(P) Reasonably ensure that all incidents of major force by correctional staff against prisoners are thoroughly investigated and documented, and that the use of excessive force is not tolerated;

(Q) Provide all prisoners who are assigned to Unit 32, and not sentenced to death, with prior notice of the factual basis for the assignment to Unit 32, a hearing, an opportunity to appeal, and at least a semi-annual review with the same rights of notice, opportunity to be heard, and appeal;

(R) Formulate and implement a plan whereby all prisoners who are assigned to Unit 32 and not sentenced to death may, through good behavior and a step-down system, earn their way to less restrictive housing.
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MDOC To Be Released From Presley v. Epps Agreement?

After two years of being bound by agreement enforceable in court, the Mississippi Department of Corrections has petitioned to be released from the Consent Decree reached in the Presley v. Epps case. The attorneys for the MDOC are telling the court and anyone else who will listen that the MDOC has not only met, but has exceeded everything set out in the Consent Decree that was to be done. That's not true. I agree that many things have improved, for awhile. However, the only thing consistent about MDOC is its inconsistency. Parchman in particular has a long history of needing the courts to force them to do what they are supposed to.

What I'd like you to think about for a moment is just why MDOC is so anxious to be released from this agreement. If everything is so great, if all the wrongs have been righted and so much more, why the rush? Do they wish to be out from under the scrutiny of the ACLU and the court because they want things at Unit 32 to return to the pre-agreement chaos?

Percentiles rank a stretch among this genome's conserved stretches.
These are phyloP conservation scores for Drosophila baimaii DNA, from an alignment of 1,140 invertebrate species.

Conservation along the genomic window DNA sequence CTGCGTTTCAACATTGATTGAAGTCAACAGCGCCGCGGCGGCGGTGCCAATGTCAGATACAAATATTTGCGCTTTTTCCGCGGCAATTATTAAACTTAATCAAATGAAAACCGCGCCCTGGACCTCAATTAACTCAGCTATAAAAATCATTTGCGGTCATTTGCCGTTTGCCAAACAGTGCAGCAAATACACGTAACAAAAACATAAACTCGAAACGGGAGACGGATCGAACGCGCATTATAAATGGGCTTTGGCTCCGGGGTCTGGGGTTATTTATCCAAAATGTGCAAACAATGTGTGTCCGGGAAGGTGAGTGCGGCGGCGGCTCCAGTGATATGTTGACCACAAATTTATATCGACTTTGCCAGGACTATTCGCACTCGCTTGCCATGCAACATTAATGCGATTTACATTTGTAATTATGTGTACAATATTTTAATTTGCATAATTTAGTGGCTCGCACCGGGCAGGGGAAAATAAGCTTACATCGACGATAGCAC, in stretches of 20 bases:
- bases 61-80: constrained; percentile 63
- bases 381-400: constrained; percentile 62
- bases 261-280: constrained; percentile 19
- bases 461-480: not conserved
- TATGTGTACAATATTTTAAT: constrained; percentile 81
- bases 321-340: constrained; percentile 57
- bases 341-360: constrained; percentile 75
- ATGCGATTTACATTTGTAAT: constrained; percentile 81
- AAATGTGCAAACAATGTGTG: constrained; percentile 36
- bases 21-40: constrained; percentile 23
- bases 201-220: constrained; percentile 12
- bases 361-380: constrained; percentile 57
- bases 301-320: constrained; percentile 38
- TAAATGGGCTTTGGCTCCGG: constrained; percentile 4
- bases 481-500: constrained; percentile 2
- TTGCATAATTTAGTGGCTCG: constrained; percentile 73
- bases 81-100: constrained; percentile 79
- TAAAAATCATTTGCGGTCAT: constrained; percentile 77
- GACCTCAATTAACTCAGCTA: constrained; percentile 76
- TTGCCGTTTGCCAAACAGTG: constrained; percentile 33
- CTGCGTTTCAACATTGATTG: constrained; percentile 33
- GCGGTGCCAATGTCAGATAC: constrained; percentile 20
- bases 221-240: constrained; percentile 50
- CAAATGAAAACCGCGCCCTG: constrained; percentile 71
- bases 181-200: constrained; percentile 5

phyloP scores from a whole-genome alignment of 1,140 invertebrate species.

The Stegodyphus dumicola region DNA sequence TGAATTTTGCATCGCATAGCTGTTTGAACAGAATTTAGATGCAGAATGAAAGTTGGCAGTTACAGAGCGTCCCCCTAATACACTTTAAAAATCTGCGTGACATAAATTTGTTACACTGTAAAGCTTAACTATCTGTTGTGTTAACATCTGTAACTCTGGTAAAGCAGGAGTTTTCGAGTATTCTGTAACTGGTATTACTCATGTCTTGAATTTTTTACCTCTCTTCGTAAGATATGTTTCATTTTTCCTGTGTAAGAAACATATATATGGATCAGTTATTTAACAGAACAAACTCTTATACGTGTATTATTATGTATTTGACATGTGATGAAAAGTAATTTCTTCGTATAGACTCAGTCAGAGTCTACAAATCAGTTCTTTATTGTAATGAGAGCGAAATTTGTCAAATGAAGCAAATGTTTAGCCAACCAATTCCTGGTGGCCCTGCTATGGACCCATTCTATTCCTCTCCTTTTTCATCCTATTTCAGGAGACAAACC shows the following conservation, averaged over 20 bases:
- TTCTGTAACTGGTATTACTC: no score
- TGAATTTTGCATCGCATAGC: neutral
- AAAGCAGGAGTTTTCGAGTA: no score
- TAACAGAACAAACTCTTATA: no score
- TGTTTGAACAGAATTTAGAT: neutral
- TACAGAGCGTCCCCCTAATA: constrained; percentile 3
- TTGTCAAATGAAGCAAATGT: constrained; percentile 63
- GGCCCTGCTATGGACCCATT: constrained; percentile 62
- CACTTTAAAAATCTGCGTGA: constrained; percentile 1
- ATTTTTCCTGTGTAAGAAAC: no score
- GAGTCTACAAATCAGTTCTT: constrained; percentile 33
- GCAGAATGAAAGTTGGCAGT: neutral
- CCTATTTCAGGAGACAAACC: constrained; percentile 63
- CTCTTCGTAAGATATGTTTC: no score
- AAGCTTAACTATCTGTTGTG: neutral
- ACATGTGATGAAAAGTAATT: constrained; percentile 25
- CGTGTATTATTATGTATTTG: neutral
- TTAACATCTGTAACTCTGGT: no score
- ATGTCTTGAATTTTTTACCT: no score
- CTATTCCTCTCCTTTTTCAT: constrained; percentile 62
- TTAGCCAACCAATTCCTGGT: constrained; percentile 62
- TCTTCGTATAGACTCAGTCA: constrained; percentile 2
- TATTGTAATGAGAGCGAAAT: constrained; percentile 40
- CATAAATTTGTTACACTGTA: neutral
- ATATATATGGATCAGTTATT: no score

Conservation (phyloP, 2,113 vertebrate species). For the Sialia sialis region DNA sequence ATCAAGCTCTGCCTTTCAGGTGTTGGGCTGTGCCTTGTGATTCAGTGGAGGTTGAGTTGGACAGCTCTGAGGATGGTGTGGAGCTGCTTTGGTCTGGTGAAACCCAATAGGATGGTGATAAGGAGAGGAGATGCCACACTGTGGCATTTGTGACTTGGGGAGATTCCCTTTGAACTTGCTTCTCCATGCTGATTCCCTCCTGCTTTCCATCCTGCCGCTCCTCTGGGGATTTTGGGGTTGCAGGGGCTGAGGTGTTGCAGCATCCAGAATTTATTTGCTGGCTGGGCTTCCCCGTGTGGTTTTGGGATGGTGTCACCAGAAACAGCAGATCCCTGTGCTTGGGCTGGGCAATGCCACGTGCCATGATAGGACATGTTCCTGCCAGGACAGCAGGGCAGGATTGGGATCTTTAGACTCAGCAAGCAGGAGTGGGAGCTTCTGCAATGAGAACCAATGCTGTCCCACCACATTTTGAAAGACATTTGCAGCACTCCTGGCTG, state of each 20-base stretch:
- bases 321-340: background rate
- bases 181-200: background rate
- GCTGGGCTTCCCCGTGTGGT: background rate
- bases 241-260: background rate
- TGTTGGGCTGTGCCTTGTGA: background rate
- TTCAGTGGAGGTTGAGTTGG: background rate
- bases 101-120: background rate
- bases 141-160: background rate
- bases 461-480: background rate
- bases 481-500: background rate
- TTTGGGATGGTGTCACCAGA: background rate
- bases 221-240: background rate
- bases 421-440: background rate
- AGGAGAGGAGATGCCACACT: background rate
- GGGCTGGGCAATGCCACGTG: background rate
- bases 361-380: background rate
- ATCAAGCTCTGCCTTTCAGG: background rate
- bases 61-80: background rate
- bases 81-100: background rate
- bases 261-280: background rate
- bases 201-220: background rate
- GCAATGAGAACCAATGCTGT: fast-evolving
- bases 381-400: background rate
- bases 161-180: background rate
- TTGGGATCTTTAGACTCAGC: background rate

I spoke of these things with Mr. Stephen Hanlon on January 13th, during his visit to the Mississippi State Penitentiary's Unit 32. Mr. Hanlon is an attorney working along with the National Prison Project of the ACLU in the Presley v. Epps case. One of the things Mr. Hanlon explained to me is that, following the Prison Litigation Reform Act of 1996, consent decrees are only good for two years.  [click for more]  The courts find it difficult to justify going beyond the two year limit because of the standards that must be met. Conditions that are "shocking to the conscience" are part of it.

It must be said that conditions have greatly improved in Unit 32. If it weren't for Ms. Margaret Winter, the Associate Director of the National Prison Project, and Magistrate Judge Jerry Davis who presided over and mediated the case, these changes would not have been possible. They have the thanks and appreciation of all the people -prisoners and guards- who had to live and work in the inhumane conditions at Unit 32.

These same people now face the possible return to those inhumane conditions. Without the ACLU and the courts keeping close watch, MDOC's inherent state of entropy will take effect and all the improvements will vanish. Once again the prisoners will have to struggle to retain their most basic rights.

You can follow the events in the Presley v. Epps case by continuing to read this blog. If a settlement isn't made between the MDOC and the ACLU, a court hearing is scheduled for April 21st.

What are your thoughts? Should the Consent Decree be extended? Should MDOC be released from the agreement?
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Tuesday, February 16, 2010

Parchman Needs A Superintendent

The Mississippi State Penitentiary at Parchman needs a new Superintendent. Lawrence Kelly, the former Superintendent, recently retired and left the job up for grabs. Deputy Commissioner E. L. Sparkman, of the Mississippi Department of Corrections, is filling the position temporarily while he interviews potential candidates. Two people who have been interviewed thusfar are James Brewer and Timothy Morris, both longtime employees of the MDOC. Mr. Morris is currently Warden of Unit 32.